This is on the Capital City Trail a little while after crossing Footscray. I started from Docklands — the day was cloudy with a hint of drizzle. On the way I passed crowds gathered in the parks along the stretch of the river, barbecuing, playing Frisbee, and all things joyful that weekends bring to us… Some men were fishing, hands steady as they whipped up their baits.

This wooden bridge adorned the Maribyrnong River, wide enough for families with children to cross without the fear of falling. I had set my timer on the phone to track my pace but here I stopped like a mendicant who had been offered food for the day. I can picture it now, tea from the flask warming my throat, eyes peeled for big, fat drops of rain. It did not rain right away — at first it was just a light patter of rain that started and stopped, sending the birds to seek temporary shelter. But then it started raining heavily, as if the clouds were keeping me from seeing whatever it was that they were concealing behind those cumulus folds…

There is something about the symmetry of a bridge in the middle of nowhere — it drew me to it, to pause here. It must be the incongruity of something manmade in the middle of otherwise untouched, quaint natural setting. Leaning my bike against the side, with my phone held horizontally, bringing the bridge into frame, I was asserting something like angular beauty. But the bridge by itself was nothing but a pavement of concrete, entrapped by a set of metal girders, evoking only the mundane, or boredom, or angst even… It was the surroundings that made the bridge stand out — the curving river, the clump of trees, the clouds overhead, and may be even the hint of a row of houses to one side. If not for all this the bridge in itself would have looked unworthy of any praise, may be even invited derision, such as the one I felt when I juxtaposed this same bridge in a very different setting — that it looked like a set of discarded false teeth from above…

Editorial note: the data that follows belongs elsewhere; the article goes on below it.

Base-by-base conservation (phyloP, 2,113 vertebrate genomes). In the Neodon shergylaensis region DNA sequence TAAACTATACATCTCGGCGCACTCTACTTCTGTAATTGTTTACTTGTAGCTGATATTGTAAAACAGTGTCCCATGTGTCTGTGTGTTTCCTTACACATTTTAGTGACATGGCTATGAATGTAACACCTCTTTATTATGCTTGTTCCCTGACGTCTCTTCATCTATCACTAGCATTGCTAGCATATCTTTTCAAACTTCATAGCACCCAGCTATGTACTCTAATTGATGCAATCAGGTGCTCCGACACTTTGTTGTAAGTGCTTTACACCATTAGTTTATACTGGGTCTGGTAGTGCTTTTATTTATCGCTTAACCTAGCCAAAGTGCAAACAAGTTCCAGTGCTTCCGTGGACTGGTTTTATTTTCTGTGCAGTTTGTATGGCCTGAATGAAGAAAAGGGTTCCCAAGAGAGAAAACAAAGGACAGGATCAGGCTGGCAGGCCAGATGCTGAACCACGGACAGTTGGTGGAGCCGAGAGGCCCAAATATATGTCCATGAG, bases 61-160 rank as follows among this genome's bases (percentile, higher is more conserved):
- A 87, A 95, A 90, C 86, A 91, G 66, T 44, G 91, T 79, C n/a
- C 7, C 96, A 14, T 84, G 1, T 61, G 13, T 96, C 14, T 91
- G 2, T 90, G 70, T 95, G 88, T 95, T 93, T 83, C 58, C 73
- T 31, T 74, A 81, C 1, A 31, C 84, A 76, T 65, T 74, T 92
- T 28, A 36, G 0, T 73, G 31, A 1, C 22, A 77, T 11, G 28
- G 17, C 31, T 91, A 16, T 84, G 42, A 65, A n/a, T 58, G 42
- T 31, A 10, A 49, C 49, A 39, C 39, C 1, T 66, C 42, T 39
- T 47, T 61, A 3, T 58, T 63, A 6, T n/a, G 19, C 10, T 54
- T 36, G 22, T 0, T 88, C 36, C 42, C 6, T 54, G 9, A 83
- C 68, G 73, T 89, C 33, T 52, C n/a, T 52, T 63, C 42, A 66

A railway bridge runs across the river in the distance, just behind the tree. Since I began cycling, I had finished this trail three times already, before trying to go the other way around — to start from docklands and set off east towards south wharf, and along the Yarra River. I ended up landing in the Main Yarra Trail instead, like a time machine gone wrong… Ensnared, I cycled all the way till the end where it ended in dirt road. On the way, this track runs alongside the Yarra for most of the time, like a lovelorn teenager trying to earn the affection of this particular stream of water, pruning trees and kicking autumn leaves along the way…

By Peter Campbell — self-made, Nikon D80, CC BY-SA 3.0, https://commons.wikimedia.org/w/index.php?curid=2800576

Fairfield boathouse can be seen, coming your way from a distance, smatterings of boats lolling on the surface of the river like on a child’s painting. This section of the river is skirted with rising land — from up here, the voices of those on the smallish boats sounded as if they were made from the other end of a closed pipe — an acoustic mystery, I told myself.

The stretch from Port Melbourne to Saint Kilda, all the way to Brighton Beach and beyond is perhaps the most inspiring — the men and women running along this stretch on any given day looking as determined to stay fit as that eagle that comes back to eat Prometheus’ liver, returning every single day — who can better that? Also, a beautiful setting, I must add — to one side, the sea with its secrets lurking inside, most of which it harbours till its end; to the other side, the webs of concrete with clear and sharp edges that bare all and perhaps more as they age, crumbling on their way to dust. I have cycled for a bit of both — leisure and fitness. I hope to keep at it. Melbourne is such a beautiful city, one cycling trail giving way to another, each new one infinitely more beautiful than the last one… For cyclists, the city of Melbourne is akin to a science teacher stumbling on experiments…

I had stopped writing for a while, just got back to it…| Living in Melbourne, Australia | From Hyderabad, India https://apkpublishers.com/?s=kranthi+askani

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